When examining the history of the Soviet Union, it is easy forget the U.S.S.R. was technically just a conglomerate of multiple ‘autonomous’ nations, bound together by the Warsaw Pact. While Stalin was largely able to manage this large union of multiple nations and different ethnic groups, he did so in such a brutal fashion that the power vacuum created upon his death inspired dissenters in Poland and Hungary. With the sudden move to a more liberal agenda pushed by Khrushchev, citizens of these nations felt they were able to voice their anger at the on-going economic hardships they faced. The situation in Poland was dealt with rather rapidly, leaving Hungary as the main area of conflict going forward.
In Hungary, protests were begun by a group of students who organized in order to commemorate famous poet Sandor Petofi as well as voice nationalist opinions against the hardships they continued to face. These protests soon became violent, and escalated quickly once the Soviet military stationed in the country entered the fray. By this point the Hungary government was in crisis mode. Imre Nagy, the recently disposed Prime Minister of Hungary, was put back in charge of the government in an attempt to crack down on the protest. Nagy was initially unsuccessful and changed course to try and appease the protesters desires rather than quell them. Nagy met several of the demands of the Workers’ Council of Miskolc, with the inclusion of non-Communists in the government being one of their principle goals. This concession by the Hungarian government largely played off the new position from the Kremlin, which was denouncing much of the Stalinist era in order to fix the economic problems Stalin had ignored for so long (Freeze, 416-417).Imre Nagy
On October 30th of 1956, the Soviet government issued an official statement on the situation in Hungary. On the surface this statement appears to be a calm and calculated acceptance of the violence in Hungary. It notes the issues created by having Soviet forces stationed in all Warsaw Pact countries and promises this issue will be addressed through discussions with all Warsaw Pact nations. However this statement was just another ruse cooked up by the Soviet government. Rather than call the kettle black, the Soviet government called the movement a counter-revolution, claiming the original protests were well founded but had been taken over by people seeking to return to old capitalist ways. This falsification of the Hungarian situation proved the Soviet government could not truly relinquish their power over their member nations even as they tried to de-Stalinize. Only a few days after this statement, on November 4th the Soviet’s intervened militarily in Hungary in an attempt to overthrow the government they claimed had strayed too far from the party line in an attempt to appease the nationalist movement. Nagy was subsequently arrested, tried, and executed while hundreds of thousands of Hungarians choose to flee for Austria.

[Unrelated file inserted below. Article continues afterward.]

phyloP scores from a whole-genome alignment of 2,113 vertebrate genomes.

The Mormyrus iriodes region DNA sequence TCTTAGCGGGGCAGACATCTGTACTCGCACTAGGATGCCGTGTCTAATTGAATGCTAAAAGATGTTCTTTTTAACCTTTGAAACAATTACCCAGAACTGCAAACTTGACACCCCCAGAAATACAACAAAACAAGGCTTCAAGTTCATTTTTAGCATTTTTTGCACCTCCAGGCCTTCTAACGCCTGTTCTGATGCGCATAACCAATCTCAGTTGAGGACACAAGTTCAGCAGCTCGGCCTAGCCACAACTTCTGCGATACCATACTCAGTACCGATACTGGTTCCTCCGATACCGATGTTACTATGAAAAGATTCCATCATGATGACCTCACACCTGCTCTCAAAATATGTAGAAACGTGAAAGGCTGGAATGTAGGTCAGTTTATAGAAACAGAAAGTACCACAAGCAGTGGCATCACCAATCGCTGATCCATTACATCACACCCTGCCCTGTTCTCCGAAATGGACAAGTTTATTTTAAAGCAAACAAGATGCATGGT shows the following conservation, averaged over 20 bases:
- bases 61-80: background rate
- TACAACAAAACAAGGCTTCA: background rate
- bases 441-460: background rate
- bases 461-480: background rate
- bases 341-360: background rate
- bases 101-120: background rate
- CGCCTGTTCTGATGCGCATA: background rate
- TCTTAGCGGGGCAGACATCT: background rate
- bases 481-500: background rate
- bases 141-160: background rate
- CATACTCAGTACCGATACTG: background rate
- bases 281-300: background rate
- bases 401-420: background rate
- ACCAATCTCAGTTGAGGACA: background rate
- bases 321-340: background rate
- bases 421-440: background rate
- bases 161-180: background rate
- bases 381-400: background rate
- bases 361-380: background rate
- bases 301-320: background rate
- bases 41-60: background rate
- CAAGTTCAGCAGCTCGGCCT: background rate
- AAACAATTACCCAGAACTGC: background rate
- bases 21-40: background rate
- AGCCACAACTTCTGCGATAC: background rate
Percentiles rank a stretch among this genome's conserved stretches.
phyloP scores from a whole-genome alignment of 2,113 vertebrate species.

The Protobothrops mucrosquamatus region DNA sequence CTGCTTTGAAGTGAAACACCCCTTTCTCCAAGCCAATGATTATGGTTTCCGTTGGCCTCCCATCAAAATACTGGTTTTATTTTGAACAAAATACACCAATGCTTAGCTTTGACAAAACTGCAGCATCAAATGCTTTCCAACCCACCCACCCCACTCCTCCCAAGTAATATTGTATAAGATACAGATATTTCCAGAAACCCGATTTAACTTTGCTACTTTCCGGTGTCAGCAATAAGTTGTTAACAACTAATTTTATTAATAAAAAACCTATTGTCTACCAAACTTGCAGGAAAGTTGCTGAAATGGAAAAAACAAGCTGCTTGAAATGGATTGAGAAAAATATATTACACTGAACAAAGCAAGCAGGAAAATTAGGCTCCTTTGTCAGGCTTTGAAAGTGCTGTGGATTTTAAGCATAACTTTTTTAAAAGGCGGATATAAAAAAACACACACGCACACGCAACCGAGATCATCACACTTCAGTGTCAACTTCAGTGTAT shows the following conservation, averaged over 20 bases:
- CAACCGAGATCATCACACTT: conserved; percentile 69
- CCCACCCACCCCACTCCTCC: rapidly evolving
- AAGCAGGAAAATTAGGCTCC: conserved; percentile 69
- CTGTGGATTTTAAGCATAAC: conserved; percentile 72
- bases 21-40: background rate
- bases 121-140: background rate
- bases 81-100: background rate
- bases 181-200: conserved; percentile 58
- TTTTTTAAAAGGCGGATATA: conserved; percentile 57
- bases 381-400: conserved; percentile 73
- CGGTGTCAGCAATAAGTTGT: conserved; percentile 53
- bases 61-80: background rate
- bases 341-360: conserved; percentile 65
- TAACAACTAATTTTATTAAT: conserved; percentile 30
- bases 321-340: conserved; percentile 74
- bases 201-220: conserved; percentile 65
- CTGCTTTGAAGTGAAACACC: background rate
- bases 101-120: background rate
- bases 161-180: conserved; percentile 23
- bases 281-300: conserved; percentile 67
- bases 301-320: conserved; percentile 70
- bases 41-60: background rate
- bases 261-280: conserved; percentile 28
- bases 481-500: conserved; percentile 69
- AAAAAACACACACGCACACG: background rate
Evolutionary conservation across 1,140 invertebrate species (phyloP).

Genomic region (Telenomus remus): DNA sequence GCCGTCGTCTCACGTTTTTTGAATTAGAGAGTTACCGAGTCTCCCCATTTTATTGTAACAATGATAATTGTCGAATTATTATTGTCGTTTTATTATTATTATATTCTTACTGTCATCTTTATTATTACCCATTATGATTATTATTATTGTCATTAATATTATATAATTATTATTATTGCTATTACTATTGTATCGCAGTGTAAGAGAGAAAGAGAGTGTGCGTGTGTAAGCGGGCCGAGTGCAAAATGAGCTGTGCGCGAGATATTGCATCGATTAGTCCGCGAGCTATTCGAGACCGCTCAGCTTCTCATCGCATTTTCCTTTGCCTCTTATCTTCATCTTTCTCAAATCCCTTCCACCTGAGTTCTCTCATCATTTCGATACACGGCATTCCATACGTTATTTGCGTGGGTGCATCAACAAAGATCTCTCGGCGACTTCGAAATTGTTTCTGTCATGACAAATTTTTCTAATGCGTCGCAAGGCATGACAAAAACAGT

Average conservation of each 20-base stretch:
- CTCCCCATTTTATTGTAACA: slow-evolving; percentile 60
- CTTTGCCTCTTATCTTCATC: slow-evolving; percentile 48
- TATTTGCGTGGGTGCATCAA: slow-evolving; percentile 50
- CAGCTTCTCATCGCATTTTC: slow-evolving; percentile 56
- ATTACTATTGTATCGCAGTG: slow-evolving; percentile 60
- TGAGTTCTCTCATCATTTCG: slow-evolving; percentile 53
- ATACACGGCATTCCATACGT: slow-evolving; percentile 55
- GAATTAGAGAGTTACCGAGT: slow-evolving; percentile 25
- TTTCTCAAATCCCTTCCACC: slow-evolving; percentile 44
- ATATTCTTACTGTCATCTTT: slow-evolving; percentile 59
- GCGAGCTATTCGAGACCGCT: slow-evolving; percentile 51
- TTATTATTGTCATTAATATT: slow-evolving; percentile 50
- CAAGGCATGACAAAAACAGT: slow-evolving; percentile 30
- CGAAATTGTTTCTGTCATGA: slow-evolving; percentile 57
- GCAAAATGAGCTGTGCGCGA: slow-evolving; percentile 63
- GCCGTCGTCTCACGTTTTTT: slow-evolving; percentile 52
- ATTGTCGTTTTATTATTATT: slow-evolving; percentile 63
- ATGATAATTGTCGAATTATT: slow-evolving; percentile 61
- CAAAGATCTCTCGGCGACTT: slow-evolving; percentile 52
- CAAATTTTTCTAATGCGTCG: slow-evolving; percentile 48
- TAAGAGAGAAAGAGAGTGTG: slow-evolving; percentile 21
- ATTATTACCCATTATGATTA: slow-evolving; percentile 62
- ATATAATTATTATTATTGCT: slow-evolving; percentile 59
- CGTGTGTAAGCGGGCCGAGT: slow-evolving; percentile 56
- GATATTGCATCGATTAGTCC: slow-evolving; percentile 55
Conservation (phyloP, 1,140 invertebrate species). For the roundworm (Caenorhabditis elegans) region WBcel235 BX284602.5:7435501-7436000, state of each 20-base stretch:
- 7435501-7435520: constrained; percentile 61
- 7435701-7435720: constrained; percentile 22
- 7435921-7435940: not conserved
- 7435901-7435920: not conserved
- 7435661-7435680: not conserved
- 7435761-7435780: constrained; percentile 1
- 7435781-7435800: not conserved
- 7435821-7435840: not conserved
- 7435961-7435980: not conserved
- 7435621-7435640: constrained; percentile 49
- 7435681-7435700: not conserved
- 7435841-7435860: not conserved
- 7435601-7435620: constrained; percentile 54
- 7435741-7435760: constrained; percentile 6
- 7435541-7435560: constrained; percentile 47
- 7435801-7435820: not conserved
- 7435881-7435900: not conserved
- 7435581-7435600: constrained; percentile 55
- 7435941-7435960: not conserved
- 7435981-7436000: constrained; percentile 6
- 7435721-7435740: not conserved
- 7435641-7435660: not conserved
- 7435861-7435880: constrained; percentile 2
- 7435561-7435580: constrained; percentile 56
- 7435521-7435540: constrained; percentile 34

Interestingly, a search of the East View Information Services database (which contains copies of several Soviet newspaper sources throughout the U.S.S.R.’s history), yields only one source from all of October and November of 1956 that even deals with Hungary at all. This article was written on November 14th, ten days after the invasion, yet no mention of the Hungarian Crisis exists. It appears the Soviets feared this revolution would inspire others throughout the U.S.S.R. and therefore did not publicize the insurrection that was occurring in their backyard. While Khrushchev and other Communist Party leaders were busy promoting anti-Stalin rhetoric, it seems to have been done to garner support within the Politburo, not as an actual move to liberate those who had been overlooked during the years of collectivization and Stalinist policies. The Hungarian Crisis showed the 30 plus years of rule under Stalin had not tied the U.S.S.R. together into a strong and coherent nation, but rather the Warsaw Pact was more vulnerable to Western economic and social influences than the party leaders would like to admit.
Russia: A History by David Freeze, 3rd Edition. Chapter 13.